The impedance of an amp affects the overall sound what primarily manifests in the loss of high-frequency content. It can be desirable or can be not. When we add another impedance in the recording chain (like a DI Box) signal changes are inevitable.

You cannot increase the recording chain impedance by adding another parallel impedance, it’s a basic rule. Imagine a huge pipe, water flows freely through it. Then put another pipe in parallel. Despite its size, It can only make the path less resistant. I don’t know how to calculate the pipe resistance, but the calculation of electrical impedance is easy.
For two units, which is the most common situation, Z = Z1*Z2 / (Z1+Z2). So if you have a typical 1 Mohm amp and 1 Mohm DI Box in parallel you’ll get the 0,5 Mohm load for your pickups and it’s too low for the passive ones, which will reduce high frequencies. There are only two options to avoid it or to make it minimal.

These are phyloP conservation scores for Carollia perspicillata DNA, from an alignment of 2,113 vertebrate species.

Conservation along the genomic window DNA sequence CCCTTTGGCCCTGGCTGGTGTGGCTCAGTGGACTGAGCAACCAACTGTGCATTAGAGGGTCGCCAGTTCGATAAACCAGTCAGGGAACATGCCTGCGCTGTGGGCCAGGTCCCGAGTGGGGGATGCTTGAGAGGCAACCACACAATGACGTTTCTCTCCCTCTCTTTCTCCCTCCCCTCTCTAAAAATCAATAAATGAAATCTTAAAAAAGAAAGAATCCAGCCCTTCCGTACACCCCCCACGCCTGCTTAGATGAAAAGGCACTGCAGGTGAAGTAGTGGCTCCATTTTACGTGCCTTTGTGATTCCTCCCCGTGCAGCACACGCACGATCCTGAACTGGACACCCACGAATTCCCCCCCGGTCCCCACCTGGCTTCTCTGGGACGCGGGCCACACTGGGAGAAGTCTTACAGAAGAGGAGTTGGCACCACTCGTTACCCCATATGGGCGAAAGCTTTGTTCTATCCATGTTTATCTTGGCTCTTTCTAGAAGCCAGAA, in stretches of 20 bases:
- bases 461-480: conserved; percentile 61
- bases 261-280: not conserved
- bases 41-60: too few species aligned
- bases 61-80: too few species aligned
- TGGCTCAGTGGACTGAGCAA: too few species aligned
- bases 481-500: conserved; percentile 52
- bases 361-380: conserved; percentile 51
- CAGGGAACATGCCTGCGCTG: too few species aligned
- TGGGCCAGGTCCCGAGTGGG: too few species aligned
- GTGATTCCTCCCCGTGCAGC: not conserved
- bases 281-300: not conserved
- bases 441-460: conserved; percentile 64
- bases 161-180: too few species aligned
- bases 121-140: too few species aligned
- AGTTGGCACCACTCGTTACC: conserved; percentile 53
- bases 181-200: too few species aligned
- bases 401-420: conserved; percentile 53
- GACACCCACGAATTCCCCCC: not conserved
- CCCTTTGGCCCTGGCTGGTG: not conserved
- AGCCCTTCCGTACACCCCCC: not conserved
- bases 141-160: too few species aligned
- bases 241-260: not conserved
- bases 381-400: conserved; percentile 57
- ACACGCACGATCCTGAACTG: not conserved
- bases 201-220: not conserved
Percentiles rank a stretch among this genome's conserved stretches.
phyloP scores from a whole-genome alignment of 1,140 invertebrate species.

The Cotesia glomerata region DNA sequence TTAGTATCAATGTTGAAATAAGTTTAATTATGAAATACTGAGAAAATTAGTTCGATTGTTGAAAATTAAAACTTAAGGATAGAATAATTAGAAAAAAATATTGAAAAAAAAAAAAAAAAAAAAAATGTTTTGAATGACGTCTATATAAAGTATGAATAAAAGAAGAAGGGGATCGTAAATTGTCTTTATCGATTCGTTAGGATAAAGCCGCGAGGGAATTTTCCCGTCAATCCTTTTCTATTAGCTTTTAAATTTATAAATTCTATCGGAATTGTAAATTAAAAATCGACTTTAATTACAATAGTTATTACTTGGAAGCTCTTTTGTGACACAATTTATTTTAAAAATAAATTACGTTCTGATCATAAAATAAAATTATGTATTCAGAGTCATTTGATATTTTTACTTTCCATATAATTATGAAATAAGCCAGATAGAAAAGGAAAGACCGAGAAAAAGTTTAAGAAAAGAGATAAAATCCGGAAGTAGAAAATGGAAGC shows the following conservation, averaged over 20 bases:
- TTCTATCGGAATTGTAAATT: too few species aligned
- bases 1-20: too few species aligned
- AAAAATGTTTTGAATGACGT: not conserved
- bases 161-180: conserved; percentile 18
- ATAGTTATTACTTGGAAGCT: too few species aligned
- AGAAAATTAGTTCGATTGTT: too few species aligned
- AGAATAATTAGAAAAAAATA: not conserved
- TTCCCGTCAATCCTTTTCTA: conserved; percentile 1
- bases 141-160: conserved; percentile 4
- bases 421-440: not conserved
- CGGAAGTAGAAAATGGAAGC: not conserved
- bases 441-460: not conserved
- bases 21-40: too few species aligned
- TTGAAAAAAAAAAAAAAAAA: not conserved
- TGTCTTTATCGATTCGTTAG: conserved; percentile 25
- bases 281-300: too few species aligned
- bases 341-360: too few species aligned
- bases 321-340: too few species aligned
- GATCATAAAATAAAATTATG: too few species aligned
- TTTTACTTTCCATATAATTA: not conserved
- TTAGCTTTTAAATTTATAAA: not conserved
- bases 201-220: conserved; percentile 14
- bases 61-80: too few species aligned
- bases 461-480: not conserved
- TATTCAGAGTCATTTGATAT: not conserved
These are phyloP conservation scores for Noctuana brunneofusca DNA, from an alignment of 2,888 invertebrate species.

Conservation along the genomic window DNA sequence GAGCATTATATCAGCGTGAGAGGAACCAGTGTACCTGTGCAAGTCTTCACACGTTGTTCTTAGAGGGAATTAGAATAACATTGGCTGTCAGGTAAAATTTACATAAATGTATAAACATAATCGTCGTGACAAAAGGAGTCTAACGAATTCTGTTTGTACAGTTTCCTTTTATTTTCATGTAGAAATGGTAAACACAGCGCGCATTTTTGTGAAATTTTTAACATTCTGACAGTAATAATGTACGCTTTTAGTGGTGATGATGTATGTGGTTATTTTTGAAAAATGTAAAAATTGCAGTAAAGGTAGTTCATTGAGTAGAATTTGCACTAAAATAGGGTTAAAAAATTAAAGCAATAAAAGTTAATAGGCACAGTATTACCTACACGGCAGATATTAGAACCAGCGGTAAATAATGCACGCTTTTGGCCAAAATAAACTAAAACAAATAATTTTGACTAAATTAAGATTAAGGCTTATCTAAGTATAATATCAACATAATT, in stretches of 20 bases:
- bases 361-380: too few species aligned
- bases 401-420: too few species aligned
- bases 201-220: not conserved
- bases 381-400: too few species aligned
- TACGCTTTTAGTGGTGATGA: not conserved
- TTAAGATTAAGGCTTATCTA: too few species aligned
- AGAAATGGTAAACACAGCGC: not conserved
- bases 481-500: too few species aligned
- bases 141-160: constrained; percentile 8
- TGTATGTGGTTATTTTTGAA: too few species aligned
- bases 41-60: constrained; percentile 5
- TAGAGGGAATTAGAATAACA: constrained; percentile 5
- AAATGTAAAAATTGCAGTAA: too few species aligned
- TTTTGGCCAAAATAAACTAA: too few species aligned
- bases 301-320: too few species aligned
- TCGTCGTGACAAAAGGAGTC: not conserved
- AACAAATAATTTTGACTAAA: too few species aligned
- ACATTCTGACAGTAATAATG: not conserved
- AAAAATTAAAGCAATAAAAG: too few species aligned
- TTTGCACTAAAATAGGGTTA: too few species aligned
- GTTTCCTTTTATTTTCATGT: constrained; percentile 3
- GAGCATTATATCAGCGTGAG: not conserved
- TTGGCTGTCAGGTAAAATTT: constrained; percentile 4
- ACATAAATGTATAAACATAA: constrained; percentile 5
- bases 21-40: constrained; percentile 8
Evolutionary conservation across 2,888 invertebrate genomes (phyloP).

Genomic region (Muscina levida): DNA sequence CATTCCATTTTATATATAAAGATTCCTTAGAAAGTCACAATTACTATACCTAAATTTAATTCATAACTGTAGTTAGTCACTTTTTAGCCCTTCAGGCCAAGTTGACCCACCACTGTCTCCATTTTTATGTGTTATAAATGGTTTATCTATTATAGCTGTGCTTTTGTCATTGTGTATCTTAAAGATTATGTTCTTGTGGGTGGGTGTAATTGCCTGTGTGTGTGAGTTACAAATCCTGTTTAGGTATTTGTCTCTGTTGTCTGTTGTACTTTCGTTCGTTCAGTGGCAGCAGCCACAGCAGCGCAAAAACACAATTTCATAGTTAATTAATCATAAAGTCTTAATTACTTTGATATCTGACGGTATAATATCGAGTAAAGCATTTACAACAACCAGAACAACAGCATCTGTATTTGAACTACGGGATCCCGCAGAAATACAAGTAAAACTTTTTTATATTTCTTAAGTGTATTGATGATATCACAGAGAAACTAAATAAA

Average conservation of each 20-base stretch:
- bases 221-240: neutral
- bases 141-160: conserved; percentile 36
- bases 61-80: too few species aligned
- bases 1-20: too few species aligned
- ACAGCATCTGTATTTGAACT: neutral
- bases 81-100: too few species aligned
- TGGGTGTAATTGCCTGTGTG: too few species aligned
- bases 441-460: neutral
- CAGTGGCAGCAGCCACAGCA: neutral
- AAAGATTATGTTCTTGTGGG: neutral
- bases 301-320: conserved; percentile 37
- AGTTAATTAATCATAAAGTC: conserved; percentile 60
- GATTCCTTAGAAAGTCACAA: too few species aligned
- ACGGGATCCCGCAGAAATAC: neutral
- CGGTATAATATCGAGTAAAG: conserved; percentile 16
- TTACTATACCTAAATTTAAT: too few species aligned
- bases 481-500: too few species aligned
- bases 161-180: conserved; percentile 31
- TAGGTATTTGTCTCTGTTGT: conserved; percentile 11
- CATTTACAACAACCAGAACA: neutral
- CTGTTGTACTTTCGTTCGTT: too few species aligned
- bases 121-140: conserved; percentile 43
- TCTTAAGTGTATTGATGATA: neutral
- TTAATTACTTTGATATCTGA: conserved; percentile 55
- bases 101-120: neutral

The first way is to increase the impedance of your DI Box. 10 Mohm in parallel with 1 Mohm gives us ~0.9 Mohm which is a good result. It’s what Radial JDV and Countryman do.

The other way is to put an active Hi-Z buffer in the chain. It’s how Radial’s distributors work. Pickups “sees” only them and their input impedance, which can be adjusted to mimic different amps.

Both ways have tradeoffs, like life itself. The first reduces the chain’s impedance and loses a fraction of signal what the amp receives (because we need to drive Di Box with something), but it's cheaper and more “pure”. The second doesn’t have this problem and adds extra very useful functions but costs more and put a significant amount of electronics in the chain (but it’s transparent if implemented right).

I use the Radial JX44 distributor in the studio. It eliminates the impedance problem and adds lots of functions as the multi-amp recording and re-amping, fast switching, etc. without perceptible changes in the overall sound. But the Hi-Z DI approach also works fine in simpler conditions.